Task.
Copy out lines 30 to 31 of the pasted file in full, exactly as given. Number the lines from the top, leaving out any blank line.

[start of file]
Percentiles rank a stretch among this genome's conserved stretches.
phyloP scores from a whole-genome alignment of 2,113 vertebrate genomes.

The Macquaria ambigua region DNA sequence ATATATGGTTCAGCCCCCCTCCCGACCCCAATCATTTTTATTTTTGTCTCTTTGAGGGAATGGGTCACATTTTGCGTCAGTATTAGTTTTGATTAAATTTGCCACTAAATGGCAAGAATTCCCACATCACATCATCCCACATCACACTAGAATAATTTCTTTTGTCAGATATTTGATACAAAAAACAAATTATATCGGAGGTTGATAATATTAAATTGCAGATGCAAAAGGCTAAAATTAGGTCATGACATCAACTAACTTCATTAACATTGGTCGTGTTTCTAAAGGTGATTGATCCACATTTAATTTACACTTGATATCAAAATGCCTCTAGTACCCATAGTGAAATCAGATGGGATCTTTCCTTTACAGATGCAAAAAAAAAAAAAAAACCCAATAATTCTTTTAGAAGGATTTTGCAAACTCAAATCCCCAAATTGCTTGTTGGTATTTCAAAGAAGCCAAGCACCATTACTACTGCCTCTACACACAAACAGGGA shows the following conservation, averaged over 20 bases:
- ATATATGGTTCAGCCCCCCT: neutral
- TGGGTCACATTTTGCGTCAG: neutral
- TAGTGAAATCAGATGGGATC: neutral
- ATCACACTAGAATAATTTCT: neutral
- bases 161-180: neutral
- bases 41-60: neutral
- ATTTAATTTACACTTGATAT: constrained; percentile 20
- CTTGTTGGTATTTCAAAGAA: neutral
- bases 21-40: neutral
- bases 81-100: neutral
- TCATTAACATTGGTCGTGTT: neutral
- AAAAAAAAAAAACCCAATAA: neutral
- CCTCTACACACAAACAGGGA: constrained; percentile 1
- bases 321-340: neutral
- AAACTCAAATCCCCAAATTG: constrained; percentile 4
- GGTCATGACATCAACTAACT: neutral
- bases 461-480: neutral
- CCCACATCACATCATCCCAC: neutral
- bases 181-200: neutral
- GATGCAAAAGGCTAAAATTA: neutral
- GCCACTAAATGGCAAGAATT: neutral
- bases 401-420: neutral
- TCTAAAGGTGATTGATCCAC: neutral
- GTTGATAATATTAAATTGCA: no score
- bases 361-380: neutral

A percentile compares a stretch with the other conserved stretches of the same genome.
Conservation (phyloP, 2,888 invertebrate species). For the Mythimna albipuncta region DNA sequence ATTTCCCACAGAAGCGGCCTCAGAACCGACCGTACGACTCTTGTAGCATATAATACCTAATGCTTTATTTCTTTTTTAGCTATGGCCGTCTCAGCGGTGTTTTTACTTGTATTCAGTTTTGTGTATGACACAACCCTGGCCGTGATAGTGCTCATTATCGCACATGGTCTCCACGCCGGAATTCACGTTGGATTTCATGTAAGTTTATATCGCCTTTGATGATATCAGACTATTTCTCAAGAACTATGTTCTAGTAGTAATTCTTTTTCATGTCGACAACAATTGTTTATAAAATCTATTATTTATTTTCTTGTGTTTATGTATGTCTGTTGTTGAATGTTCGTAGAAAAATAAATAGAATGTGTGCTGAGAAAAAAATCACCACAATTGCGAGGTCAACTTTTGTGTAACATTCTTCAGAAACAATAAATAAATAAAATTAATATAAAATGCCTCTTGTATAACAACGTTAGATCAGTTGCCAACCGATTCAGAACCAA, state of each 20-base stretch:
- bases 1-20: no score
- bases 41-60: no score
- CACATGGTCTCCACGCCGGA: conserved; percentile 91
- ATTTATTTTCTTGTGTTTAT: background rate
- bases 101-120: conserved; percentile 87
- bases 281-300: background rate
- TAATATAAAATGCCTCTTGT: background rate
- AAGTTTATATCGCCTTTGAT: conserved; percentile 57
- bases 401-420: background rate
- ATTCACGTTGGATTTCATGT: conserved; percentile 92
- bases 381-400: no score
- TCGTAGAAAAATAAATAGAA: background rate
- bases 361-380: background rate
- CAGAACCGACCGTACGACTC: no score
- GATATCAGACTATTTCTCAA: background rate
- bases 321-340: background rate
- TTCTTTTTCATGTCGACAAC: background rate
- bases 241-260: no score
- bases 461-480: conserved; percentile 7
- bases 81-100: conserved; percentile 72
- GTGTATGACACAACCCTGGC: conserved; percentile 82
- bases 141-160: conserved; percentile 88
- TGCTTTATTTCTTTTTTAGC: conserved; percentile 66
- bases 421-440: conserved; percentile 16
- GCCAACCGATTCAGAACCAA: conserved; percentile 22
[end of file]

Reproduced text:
Conservation (phyloP, 2,888 invertebrate species). For the Mythimna albipuncta region DNA sequence ATTTCCCACAGAAGCGGCCTCAGAACCGACCGTACGACTCTTGTAGCATATAATACCTAATGCTTTATTTCTTTTTTAGCTATGGCCGTCTCAGCGGTGTTTTTACTTGTATTCAGTTTTGTGTATGACACAACCCTGGCCGTGATAGTGCTCATTATCGCACATGGTCTCCACGCCGGAATTCACGTTGGATTTCATGTAAGTTTATATCGCCTTTGATGATATCAGACTATTTCTCAAGAACTATGTTCTAGTAGTAATTCTTTTTCATGTCGACAACAATTGTTTATAAAATCTATTATTTATTTTCTTGTGTTTATGTATGTCTGTTGTTGAATGTTCGTAGAAAAATAAATAGAATGTGTGCTGAGAAAAAAATCACCACAATTGCGAGGTCAACTTTTGTGTAACATTCTTCAGAAACAATAAATAAATAAAATTAATATAAAATGCCTCTTGTATAACAACGTTAGATCAGTTGCCAACCGATTCAGAACCAA, state of each 20-base stretch:
- bases 1-20: no score